GB COMPROMISE LIKELY TO PROTECT 2012 GAINS

A year out from its biggest stage, British Basketball’s performance chief Chris Spice believes the sport’s approach to the Team GB issue will pay dividends at next year’s Olympic Games.

And the Australian will urge the three home nations to maintain a single international team beyond London 2012 in a bid to challenge the existing superpowers.

World governing body FIBA has ordered Scotland, England and Wales to decide by next June whether to merge on a permanent basis or return to fielding three separate sides.

However with Britain’s men about to begin their preparations for a second successive EuroBasket finals next month – and with the women coming off a successful European campaign – Spice (above right) claims basketball is proof of what can be accomplished when the internal politics are set aside.

Rose Anderson is one of the Scots in the GB programme

“We’re obviously well ahead of football,” he said. “Rugby will have a real challenge when it brings together teams for 2016. We’re ahead of hockey because they only come together as GB in the last 18 months of the Olympic cycle.

“The fact we have GB at under-20 level puts us ahead. Sure, we might be better off with under-18 and 16 as well but it’s a structure that is working for us. But if we have to merge there too, then we have to.”

The home federations, plus British Basketball, will convene at the Olympic test event in London next month to hold initials talks on a discussion paper which is being pulled together by board members Roger Moreland, Terry Donovan and Bill McInnes.

Ample work has already been done between the three bodies with a joint development plan in operation. Ultimately it seems that a compromise solution remains the likeliest bet with a single FIBA member organisation, split internally into three semi-autonomous governing bodies, emerging as the preferred option in order to retain the momentum gained over the past five years.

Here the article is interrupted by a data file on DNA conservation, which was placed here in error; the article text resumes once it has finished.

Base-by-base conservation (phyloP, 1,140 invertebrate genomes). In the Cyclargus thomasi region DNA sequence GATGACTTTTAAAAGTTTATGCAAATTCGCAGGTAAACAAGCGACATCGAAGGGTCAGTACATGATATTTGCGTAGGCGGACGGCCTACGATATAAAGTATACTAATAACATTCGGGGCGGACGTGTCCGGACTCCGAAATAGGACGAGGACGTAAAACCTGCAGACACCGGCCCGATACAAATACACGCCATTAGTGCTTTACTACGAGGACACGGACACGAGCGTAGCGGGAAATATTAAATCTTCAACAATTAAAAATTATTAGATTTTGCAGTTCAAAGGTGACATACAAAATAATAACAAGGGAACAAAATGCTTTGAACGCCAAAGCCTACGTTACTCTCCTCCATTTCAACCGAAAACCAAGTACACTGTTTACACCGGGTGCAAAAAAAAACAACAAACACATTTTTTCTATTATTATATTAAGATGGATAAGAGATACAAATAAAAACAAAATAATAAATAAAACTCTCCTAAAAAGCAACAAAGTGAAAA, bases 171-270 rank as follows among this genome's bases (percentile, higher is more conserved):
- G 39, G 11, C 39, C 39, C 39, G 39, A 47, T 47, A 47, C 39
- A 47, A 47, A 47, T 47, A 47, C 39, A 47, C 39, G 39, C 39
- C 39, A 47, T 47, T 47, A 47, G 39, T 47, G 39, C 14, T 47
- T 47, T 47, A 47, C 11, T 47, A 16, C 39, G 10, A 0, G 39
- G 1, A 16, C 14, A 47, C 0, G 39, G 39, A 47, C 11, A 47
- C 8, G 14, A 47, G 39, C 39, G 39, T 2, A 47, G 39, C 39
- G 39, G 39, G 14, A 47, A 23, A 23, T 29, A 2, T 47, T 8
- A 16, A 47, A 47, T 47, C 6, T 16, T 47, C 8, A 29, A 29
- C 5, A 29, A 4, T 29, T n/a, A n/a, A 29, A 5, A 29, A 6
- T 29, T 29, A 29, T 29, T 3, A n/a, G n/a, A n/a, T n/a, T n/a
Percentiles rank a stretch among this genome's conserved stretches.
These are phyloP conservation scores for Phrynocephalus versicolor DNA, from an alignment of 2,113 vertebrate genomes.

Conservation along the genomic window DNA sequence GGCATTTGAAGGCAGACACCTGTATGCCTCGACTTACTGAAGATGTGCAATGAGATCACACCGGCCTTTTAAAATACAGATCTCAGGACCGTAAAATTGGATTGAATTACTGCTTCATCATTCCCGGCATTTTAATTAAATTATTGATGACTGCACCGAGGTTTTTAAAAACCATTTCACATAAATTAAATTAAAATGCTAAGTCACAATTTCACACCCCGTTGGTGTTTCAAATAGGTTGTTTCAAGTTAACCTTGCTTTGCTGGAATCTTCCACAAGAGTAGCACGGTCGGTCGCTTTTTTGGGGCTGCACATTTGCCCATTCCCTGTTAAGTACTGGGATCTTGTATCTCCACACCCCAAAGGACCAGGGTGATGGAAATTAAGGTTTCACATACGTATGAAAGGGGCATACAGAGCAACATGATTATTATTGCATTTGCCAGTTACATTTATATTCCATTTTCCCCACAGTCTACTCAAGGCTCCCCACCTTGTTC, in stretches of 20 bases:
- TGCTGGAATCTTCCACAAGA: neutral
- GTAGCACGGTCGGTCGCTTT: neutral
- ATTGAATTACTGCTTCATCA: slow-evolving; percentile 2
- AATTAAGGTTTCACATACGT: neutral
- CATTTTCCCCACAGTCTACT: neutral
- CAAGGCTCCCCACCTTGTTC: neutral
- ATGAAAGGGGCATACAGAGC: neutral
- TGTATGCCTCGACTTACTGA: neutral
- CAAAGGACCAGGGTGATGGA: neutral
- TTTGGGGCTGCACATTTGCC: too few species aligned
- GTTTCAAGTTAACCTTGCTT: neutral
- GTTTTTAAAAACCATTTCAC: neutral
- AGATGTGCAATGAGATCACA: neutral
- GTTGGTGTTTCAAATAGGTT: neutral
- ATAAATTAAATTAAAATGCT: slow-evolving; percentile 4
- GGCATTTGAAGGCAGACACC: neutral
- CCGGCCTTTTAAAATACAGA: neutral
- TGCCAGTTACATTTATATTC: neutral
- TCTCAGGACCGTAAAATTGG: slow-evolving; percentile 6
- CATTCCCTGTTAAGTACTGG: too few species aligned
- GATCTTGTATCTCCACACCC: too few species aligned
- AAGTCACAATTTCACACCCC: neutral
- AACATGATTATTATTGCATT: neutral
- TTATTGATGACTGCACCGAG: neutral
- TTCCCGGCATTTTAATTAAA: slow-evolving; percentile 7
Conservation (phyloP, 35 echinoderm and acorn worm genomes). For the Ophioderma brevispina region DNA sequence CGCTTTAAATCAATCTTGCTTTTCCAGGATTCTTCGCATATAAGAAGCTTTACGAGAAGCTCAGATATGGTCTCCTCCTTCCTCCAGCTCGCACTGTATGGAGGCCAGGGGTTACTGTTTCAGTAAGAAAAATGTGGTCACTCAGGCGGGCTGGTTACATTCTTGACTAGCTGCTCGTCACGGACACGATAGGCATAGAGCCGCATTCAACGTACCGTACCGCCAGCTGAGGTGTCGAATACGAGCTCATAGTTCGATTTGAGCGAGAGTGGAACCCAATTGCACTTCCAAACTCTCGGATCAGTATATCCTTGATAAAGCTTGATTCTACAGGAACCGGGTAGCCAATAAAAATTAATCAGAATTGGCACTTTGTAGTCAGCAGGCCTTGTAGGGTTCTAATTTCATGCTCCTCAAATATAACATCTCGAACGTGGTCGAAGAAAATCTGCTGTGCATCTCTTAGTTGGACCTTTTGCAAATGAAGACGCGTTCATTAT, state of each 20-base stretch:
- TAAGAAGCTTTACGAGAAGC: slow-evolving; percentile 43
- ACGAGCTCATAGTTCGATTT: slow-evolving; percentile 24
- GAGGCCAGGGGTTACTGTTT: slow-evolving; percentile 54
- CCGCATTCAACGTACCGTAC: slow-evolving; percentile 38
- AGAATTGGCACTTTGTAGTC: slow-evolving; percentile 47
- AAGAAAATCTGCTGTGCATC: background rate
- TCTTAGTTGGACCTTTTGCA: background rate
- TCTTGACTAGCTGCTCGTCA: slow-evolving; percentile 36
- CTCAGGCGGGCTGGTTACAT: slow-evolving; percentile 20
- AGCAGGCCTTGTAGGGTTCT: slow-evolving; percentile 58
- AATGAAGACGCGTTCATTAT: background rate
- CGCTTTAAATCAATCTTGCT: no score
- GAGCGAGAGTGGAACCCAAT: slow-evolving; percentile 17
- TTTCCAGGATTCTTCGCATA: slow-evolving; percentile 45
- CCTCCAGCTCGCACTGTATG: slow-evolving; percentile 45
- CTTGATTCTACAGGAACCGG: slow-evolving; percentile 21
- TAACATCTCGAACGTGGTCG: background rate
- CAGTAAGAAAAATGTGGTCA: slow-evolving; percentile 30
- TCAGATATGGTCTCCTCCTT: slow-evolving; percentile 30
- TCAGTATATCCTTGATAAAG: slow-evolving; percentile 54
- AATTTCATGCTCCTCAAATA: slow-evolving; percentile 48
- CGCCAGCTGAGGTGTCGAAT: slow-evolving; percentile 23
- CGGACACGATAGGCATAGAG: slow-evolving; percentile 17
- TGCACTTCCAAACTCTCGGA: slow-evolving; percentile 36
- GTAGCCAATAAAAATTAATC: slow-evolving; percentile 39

That, Spice says, could satisfy both UK Sport – who provide the high performance funding which underpins the Great Britain teams – as well as the regional governments and lobbyists in Edinburgh and Cardiff.

“We’ve got no interest from a GB point of view in not having the home nations,” the Australian confirmed. “It’s just about in what capacity they operate. In British Basketball, we have no desire to be a fully fledged governing body and those guys do a lot of work at grassroots level that we haven’t got the capacity to do.

“From our point, we don’t want to see the demise of the home nations but we have to have some organisation on top of them. Once we get August out of the way, there’ll be subsequent meetings.

“We have to look at the funding issue that we take forward to the government, UK Sport and the home sports councils to make sure we don’t lose out. They’re very supportive now. And any structure we put in place, we want to make sure it doesn’t end up with us having less money.”

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